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An Advisory Board vs. Board of Directors – What’s the difference?

board meeting

A board of directors is a group of individuals elected to represent shareholders and governed by legal responsibilities. If a company plans to go public then it is legally required that it set up a formal board of directors. Whereas an advisory board is an informal group of experts selected by the executive team or the board of directors. An advisory board provides valuable assistance to a company but is not financially liable to the company or its shareholders.

Larger companies often have both a board of directors and an advisory board that provide business advisory services. Advisory services can help a company grow beyond its competitors and increase shareholder value. Both types of boards are useful but serve different purposes.

Outlined below are other key differences between an advisory board and a board of directors:

  1. Fiduciary Responsibilities

Board expert Marissa Levin says in Smart CEO magazineThere are quite a few differences between a board of directors and an advisory board, but the major difference lies in fiduciary responsibilities. The level of fiduciary obligation is much higher in the board of directors than an advisory board”. In other words, the board of directors is financially liable when a company takes its advice. Conversely, the advisory board is not held financially responsible when a company takes its advice. It is perhaps this reason why advisory board members readily offer more information than a board of directors.

  1. Voting Rights

A board of directors has voting rights and the power to make changes in the organization. Major decisions are voted upon by members of the board of directors as a governing body. They even have the power to remove the CEO or make alterations in the executive management team. Conversely, advisory board members have no voting rights. The CEO or executive team is not obligated to take the advice of their advisory board, and it is entirely up to them or the board of directors to follow that advice. The Diligent Insights website expands on voting rights for boards.

  1. Nature of Advice

Although both boards provide business advisory services, neither gives the same kind of advice. Ginger Silverman, current board member of Trilogy Financial, speaks of her many years of experience on boards: “The level of tender and hands-on tactical advice is higher for me on the advisory board capacity”.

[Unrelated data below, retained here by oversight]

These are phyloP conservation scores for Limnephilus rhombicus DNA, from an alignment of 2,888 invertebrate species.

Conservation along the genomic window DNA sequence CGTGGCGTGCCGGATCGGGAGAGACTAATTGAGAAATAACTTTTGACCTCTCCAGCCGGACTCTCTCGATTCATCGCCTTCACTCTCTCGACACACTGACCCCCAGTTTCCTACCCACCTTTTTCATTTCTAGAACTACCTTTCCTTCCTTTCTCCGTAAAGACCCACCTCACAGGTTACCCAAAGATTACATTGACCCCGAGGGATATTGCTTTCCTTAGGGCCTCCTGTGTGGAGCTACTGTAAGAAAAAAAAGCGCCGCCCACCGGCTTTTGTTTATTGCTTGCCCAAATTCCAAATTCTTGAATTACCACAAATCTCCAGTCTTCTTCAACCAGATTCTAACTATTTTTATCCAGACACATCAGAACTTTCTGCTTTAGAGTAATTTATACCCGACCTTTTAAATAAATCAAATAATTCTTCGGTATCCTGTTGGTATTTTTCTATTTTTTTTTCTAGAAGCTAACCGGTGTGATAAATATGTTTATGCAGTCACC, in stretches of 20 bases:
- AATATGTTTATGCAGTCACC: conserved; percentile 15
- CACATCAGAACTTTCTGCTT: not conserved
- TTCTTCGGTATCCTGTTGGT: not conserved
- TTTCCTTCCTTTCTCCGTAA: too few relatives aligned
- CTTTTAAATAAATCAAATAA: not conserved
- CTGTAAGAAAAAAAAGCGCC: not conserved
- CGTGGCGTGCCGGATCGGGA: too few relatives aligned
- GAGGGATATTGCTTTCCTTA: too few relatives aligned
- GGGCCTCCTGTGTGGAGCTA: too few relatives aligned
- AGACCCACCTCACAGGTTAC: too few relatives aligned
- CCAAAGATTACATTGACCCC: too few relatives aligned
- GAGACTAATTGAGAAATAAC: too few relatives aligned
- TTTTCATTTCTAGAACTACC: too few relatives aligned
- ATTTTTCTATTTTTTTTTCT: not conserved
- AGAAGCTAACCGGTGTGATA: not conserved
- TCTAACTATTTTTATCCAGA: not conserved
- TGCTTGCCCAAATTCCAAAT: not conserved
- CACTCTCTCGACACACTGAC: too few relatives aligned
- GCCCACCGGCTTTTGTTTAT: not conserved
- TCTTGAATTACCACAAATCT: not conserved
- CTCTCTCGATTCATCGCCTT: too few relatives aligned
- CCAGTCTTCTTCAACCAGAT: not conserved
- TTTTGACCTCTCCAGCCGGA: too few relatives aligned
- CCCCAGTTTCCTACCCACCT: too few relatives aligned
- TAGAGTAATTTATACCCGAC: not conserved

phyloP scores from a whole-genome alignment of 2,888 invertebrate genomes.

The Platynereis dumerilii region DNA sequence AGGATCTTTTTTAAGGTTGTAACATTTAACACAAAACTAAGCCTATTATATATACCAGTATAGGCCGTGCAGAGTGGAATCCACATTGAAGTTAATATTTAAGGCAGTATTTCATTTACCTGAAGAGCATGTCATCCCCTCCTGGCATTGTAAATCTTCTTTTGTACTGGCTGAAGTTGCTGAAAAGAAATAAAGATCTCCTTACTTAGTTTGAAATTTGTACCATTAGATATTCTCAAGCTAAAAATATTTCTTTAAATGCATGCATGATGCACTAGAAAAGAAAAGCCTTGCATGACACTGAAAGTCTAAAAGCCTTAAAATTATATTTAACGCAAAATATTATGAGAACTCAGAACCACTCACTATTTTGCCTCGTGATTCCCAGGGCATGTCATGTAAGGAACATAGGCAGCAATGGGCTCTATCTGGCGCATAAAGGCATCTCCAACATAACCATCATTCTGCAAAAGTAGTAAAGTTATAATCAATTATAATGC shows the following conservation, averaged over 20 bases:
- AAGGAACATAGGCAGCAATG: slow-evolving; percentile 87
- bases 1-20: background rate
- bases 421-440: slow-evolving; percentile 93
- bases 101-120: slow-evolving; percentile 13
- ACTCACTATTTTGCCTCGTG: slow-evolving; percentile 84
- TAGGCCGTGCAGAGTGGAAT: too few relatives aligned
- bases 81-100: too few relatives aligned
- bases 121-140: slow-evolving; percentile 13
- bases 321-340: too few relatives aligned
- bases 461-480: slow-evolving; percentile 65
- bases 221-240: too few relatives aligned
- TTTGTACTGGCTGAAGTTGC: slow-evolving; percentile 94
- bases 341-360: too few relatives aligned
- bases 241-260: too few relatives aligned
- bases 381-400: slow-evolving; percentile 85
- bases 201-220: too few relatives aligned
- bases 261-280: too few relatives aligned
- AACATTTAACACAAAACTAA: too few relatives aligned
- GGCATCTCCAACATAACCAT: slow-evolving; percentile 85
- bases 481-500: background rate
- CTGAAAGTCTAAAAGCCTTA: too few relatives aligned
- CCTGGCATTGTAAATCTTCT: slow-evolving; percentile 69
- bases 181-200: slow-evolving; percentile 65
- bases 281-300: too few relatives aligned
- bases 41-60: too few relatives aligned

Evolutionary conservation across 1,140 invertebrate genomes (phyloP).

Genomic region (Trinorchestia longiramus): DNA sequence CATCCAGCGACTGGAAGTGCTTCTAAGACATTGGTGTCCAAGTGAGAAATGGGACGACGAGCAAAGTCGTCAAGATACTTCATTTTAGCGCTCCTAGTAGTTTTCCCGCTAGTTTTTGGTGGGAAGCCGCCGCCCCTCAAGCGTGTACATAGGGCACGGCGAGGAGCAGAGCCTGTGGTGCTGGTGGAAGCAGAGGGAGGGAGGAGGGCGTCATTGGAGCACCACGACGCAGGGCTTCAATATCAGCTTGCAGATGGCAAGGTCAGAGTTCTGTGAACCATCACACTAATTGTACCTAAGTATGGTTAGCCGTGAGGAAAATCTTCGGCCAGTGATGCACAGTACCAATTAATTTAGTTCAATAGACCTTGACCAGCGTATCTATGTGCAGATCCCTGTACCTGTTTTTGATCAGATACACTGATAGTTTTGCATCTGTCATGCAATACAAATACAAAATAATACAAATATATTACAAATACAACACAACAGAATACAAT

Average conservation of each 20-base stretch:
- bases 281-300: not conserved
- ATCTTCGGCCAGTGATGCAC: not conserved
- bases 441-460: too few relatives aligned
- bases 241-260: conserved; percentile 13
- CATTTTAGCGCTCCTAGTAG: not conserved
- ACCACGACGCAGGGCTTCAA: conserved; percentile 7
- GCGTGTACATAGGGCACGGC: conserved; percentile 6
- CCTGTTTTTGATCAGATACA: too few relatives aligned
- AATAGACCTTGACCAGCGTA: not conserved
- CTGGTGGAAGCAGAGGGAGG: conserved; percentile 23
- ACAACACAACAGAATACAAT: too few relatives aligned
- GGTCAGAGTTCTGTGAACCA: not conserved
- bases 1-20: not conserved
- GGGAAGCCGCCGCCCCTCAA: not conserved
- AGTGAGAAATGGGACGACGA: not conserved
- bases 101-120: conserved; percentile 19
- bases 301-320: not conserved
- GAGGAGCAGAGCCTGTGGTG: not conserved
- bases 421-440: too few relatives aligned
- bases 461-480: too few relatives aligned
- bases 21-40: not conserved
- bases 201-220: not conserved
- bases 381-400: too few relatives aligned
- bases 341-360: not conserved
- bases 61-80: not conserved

The advice of the board of directors is more strategic and focused on a higher level. Shareholder value is a major consideration on the board of directors and any decisions made have a higher level of impact, as noted by Silverman. However, on the advisory board advice tends to be more specific to the actual changes happening in the company on an operational level. Participation from board members is more active on an advisory board, and there is a free flow of information and discussion.

Advisory board members are usually selected based on the targeted expertise that they can bring to the company. They help fill in gaps of knowledge and break into new markets and industries. Silverman says of her selection on an advisory board, “When I was hired to join an advisory board the work was specific to the expertise that I brought [to the board], so I was able to advise and … in some ways participate in the execution of what was being discussed and agreed to in the advisory board.”

  1. Expenses and Compensation

It costs more to create, manage and compensate a board of directors than it does an advisory board. Additionally, travel expenses and attendance fees are covered by the company for the board of directors. Attendance fees for board meetings depend on the size of the company. The larger the organization, the higher their attendance fees.

Learn how you can find reliable, experienced business advisors at Cerius Advisors. We can help you avoid painful lessons by talking to someone who has already been down the road before you!

Author Byline: Written by our Cerius Team, approved by our CEO Pamela Wasley

Post Date: this post was revised October 2020

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